'Moonfall' Director Roland Emmerich Reveals Biggest Challenge of Filming New Movie (Exclusive)

Moonfall is out in theatres now and tells the story of the moon crashing into Earth, leaving human civilization in jeopardy. The new film is directed by Roland Emmerich, best known for his disaster films such as Independence Day, The Day After Tomorrow and 2012. PopCulture.com recently caught up with Emmerich who revealed the biggest challenge of filming Moonfall that stars Halle Berry, Patrick Wilson and John Bradley amid some very tumultuous times. 

"Well, first of all, make the actors believe they're sitting in a real shuttle," Emmerich told PopCulture exclusively. "That was not so easy, of course. Then I think we had the problem that we had this swarm, and it was made by two companies, and it was like, kind of just never mix. And then we worked really, really diligently on how this thing should look because it was a relatively late addition to how it really looks, how it really has to kind of be a being that you haven't seen before."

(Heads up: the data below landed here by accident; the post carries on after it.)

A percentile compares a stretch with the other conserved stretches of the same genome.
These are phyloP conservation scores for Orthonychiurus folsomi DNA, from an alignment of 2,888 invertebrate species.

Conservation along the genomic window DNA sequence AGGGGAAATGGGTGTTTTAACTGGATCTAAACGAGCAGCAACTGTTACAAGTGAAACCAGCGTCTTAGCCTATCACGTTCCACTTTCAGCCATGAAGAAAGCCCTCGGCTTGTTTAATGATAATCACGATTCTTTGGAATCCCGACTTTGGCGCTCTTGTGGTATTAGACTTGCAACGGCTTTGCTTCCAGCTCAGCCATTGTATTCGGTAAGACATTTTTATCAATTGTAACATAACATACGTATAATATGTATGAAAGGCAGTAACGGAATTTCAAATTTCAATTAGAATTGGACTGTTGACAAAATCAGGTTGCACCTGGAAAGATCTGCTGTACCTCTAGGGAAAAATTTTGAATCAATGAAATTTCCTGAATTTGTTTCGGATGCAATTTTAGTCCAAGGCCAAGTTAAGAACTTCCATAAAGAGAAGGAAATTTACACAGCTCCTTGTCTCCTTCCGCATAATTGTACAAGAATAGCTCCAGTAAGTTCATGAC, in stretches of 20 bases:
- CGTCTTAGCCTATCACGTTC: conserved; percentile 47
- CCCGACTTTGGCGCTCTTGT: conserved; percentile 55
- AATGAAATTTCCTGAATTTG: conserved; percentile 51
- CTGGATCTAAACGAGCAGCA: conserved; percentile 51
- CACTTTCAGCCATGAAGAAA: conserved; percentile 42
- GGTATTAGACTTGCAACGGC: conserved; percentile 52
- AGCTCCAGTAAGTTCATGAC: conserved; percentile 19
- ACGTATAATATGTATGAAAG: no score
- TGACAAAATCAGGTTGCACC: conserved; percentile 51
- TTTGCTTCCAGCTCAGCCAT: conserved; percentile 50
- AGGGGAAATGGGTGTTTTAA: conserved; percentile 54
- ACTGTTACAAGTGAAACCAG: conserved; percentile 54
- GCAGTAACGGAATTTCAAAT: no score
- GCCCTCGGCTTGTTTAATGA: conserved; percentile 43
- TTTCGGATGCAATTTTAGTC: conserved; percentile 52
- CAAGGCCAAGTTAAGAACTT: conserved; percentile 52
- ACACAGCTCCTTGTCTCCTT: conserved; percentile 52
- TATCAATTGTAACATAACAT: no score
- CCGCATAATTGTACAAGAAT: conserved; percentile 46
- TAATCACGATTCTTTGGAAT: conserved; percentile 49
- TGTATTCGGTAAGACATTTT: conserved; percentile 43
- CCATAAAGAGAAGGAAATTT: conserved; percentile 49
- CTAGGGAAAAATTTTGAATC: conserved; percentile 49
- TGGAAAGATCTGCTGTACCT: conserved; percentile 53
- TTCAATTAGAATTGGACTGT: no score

Berry, Wilson and Bradley's characters travel to space to get the moon back in orbit. While those scenes may have been challenging for Emmerich, the cast enjoyed their time together because it was one of the few times they could be together due to the COVID-19 pandemic, which was another challenge for the Emmerich.

"I had to conceive that film actually before there was a pandemic, and I kind of started preparing it," Emmerich said. "After two months, they all of a sudden called it all off and sent us home. We were kind of four or five months, sitting around, hoping that the movie keeps going again. And then we got lucky, and it was nearly a miracle. And then we shot the movie. But it was super, super hard to shoot this movie during COVID times because it's like, you're not even allowed to go closer to a character which is six feet apart from me."

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Filming Moonfall had its share of challenges, but how did Emmerich come up with the idea of this movie? "Well, first of all, I read a book called Who Built the Moon, which really inspired me in a way because I said, 'Oh, my God, this thing could be built.'" Emmerich explained. "And I then kind of thought, 'How can people find out?' Then it's clear that it has to be falling to Earth because through that you find out that it's actually built. And then I went from there."